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After Allen Benedict Court deaths, Columbia officials inspecting all CHA properties

Columbia resident describes emotions of being evacuated because of gas leaks

Allen Benedict Court resident Keith Wise shares his experience of being evacuated following a gas leak that claimed the lives of two people.
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Allen Benedict Court resident Keith Wise shares his experience of being evacuated following a gas leak that claimed the lives of two people.

The Columbia Fire Department has begun inspecting every property owned and managed by the Columbia Housing Authority after gas leaks caused the deaths of two men at a public housing complex last month.

It is not typical for the fire department to regularly inspect Housing Authority properties, which are funded and regulated by the U.S. Department of Housing and Urban Development and operate separately from local government.

But in light of the recent deaths of Calvin Witherspoon and Derrick Roper caused by carbon monoxide poisoning at the Allen Benedict Court apartments, the fire department is delving into the safety and living conditions of each Columbia Housing Authority property, Columbia Fire Chief Aubrey Jenkins said Monday.

Witherspoon, 61, and Roper, 30, were found dead in separate apartments at Allen Benedict Court on Jan. 17.

Subsequently, the Columbia fire department discovered gas leaks in dozens of apartments, some of them with “severe and lethal” levels of carbon monoxide. Officials also documented a host of other examples of poor living conditions, from faulty and missing fire alarms to pest infestations.

More than 400 people have been evacuated from their homes at Allen Benedict and told they’ll likely never live there again.

The Columbia Housing Authority has helped provide the residents temporary shelter and relocated them to new homes. Many have been given Section 8 rental assistance vouchers, officials have said, although not everyone with a voucher is able to immediately find landlords that will accept them.

So far, no other Housing Authority properties have been found to have any life-risking hazards that would prompt residents to be evacuated, Jenkins said. Some issues such as faulty sprinkler systems have been documented and ordered to be repaired, Jenkins said.

It is abnormal for the fire department to inspect Housing Authority properties beyond immediate responses to emergency calls, such as reports of the smell of gas, Jenkins said. Numerous emergency calls of that sort were made from Allen Benedict Court in the past year.

When fire department crews respond to those issues, they make an immediate fix, such as shutting off a gas valve, and then alert the Housing Authority of the issue, Jenkins said.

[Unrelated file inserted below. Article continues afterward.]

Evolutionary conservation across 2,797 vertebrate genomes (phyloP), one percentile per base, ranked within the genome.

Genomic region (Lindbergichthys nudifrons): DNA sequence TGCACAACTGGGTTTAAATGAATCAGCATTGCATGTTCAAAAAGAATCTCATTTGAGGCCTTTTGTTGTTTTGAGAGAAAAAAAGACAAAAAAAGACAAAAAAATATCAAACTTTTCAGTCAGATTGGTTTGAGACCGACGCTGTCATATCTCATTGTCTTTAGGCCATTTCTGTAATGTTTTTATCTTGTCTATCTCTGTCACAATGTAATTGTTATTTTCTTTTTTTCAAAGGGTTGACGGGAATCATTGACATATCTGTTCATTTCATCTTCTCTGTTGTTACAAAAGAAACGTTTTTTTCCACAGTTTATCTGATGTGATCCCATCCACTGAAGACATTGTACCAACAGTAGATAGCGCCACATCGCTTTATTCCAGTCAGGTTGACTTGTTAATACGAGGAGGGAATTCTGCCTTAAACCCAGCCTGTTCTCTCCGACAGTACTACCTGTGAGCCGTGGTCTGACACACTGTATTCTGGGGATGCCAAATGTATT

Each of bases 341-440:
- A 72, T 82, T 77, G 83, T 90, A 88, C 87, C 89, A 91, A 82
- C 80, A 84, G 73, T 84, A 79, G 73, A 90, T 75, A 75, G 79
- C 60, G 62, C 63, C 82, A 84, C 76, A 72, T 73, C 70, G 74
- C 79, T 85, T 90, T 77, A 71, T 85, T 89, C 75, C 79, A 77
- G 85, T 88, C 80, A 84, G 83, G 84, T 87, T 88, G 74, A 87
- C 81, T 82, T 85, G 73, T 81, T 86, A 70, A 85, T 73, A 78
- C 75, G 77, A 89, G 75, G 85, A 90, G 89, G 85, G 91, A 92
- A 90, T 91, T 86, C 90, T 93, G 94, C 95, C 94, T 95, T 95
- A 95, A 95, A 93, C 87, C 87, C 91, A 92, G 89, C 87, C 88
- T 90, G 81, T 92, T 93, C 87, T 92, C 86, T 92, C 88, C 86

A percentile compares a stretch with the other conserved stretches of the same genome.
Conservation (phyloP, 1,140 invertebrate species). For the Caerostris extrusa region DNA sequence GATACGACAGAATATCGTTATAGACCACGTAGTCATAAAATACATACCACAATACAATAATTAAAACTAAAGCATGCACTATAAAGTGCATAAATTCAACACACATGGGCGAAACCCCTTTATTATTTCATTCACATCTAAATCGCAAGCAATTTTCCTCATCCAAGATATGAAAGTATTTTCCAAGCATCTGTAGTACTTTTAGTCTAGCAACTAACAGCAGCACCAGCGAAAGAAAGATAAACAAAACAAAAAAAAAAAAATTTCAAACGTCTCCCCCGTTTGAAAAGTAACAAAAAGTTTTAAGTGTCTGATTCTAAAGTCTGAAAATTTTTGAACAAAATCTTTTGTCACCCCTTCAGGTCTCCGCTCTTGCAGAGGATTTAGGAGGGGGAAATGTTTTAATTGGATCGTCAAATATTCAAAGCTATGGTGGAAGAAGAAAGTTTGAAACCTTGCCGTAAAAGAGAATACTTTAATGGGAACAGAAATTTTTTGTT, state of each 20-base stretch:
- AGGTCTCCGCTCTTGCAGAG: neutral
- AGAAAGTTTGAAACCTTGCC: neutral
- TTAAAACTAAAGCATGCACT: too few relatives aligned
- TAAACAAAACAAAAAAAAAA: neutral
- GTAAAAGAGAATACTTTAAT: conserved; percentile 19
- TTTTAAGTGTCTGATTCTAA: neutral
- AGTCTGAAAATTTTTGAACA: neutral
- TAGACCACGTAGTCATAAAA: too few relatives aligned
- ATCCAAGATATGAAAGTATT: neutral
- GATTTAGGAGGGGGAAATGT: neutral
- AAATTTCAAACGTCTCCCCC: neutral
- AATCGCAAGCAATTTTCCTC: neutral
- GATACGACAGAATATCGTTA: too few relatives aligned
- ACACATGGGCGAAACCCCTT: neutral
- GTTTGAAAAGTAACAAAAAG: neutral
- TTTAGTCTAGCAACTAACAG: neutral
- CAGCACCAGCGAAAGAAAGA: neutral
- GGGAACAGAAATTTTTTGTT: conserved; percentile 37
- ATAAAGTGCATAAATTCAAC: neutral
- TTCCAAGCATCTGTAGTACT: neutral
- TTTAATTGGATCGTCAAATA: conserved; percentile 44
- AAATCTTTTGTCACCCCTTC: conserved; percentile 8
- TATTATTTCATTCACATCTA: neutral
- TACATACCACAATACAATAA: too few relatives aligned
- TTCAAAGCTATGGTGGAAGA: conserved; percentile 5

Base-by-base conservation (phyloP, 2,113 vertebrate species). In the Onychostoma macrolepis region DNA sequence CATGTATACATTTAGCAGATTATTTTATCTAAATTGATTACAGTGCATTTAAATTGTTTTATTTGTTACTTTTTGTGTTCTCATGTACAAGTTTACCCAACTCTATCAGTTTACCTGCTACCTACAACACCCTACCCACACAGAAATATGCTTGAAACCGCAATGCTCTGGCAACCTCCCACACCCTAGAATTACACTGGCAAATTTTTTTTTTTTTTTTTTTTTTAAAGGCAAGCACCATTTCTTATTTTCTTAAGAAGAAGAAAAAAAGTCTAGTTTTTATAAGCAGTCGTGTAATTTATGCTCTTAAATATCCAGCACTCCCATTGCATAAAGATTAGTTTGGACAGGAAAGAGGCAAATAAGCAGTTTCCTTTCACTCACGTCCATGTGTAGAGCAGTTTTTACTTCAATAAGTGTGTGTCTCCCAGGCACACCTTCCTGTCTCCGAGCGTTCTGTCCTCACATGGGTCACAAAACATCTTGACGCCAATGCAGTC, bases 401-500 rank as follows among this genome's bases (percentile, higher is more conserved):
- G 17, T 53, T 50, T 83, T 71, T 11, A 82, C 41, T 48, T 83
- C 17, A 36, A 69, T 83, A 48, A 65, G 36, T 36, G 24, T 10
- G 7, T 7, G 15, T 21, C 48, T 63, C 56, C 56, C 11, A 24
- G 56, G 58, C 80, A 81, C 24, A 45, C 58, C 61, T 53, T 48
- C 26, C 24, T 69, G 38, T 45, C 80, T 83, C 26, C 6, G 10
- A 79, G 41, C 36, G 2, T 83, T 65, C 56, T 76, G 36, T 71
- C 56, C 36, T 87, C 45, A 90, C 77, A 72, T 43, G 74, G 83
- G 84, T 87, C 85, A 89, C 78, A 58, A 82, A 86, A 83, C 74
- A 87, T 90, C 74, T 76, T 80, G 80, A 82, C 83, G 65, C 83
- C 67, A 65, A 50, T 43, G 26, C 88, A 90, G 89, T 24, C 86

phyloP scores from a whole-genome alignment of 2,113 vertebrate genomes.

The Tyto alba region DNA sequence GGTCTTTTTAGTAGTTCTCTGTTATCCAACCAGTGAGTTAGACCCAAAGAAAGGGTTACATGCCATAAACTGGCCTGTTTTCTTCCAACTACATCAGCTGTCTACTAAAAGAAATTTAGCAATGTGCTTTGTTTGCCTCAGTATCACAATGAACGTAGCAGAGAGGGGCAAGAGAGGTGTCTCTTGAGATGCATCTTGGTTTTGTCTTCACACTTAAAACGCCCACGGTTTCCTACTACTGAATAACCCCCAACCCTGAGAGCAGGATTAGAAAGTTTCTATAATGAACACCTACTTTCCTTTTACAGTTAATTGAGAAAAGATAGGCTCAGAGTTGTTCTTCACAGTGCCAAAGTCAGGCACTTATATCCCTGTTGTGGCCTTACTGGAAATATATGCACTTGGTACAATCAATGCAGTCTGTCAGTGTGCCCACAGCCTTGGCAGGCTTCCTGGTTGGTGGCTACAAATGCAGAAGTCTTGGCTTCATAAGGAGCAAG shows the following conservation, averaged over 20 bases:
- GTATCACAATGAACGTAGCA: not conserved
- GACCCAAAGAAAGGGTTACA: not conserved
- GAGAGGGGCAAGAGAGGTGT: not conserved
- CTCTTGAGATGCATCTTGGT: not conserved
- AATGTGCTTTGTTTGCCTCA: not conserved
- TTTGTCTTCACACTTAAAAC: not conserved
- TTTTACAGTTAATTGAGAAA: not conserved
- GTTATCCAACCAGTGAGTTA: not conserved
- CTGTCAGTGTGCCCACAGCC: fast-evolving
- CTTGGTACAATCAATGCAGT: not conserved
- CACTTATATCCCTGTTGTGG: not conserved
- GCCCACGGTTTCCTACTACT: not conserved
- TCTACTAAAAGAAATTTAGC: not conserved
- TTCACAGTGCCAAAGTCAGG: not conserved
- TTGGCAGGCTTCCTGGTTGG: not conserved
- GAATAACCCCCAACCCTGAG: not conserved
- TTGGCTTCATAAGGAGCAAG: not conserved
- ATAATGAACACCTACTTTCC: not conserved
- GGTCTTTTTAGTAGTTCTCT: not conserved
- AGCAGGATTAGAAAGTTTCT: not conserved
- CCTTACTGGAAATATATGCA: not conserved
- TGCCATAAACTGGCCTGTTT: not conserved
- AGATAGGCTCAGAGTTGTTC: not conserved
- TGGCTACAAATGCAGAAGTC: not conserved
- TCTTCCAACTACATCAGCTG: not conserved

The responsibility of a further fix lies with the Housing Authority, Jenkins said.

Two Allen Benedict Court residents have filed a civil lawsuit against the Housing Authority, alleging negligence in the agency’s response to persistent complaints of poor living conditions at the apartments.

In addition to ongoing inspections by the fire department, the Columbia Police Department is collaborating with the 5th Circuit Solicitor’s office, the State Law Enforcement Division and the Office of the Inspector General for the U.S. Department of Housing and Urban Development to continue to investigate the Allen Benedict deaths and management by the Columbia Housing Authority.

Police have set up an automated phone line to receive information and concerns about the conditions at Allen Benedict Court, Police Chief Skip Holbrook said Monday. People can call the hotline at 803-567-6301 and leave a message, which will be followed up by an investigator.

The Housing Authority board, meanwhile, voted last week to undertake “an independent and comprehensive review of everything involved” in the deaths and conditions at Allen Benedict Court, although it did not identify an agency or organization to conduct such a review.

Last weekend, Housing Authority and city leaders learned that their request for a federal grant of up to $30 million, hoped for to demolish and rebuild housing at Allen Benedict Court, had been denied.

In light of the affordable housing crisis that has been highlighted by the Allen Benedict deaths and evacuations, local officials will be making a push to build and create more affordable housing options in the Columbia area immediately and over the next five years, Columbia Mayor Steve Benjamin said Monday.

“This cannot be an issue only in the wake of the tragedy of losing two of our citizens,” Benjamin said. “I urge you to stay involved ... in helping us as we craft solutions to meet the significant shortage of affordable housing all across this country, all across the state and certainly all across the city and the Midlands.”

A task force on affordable housing will be assembled in the coming months, Benjamin said. In the past year, the city has taken steps to create tax incentives for developers to build housing units that are affordable to people earning less than the area median income.

Typically, people earning 80 percent or less of the area median income are considered the market for “affordable housing.” In the Columbia, that standard applies to a single person earning about $39,500 or a family of four earning about $55,900.

People eligible for public housing and Section 8 rental vouchers earn much less than those benchmarks.

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Sarah Ellis has reported on Columbia and Richland County since 2014. She graduated from the University of South Carolina with a degree in journalism. She’s probably skipping happy hour to go to a County Council meeting.
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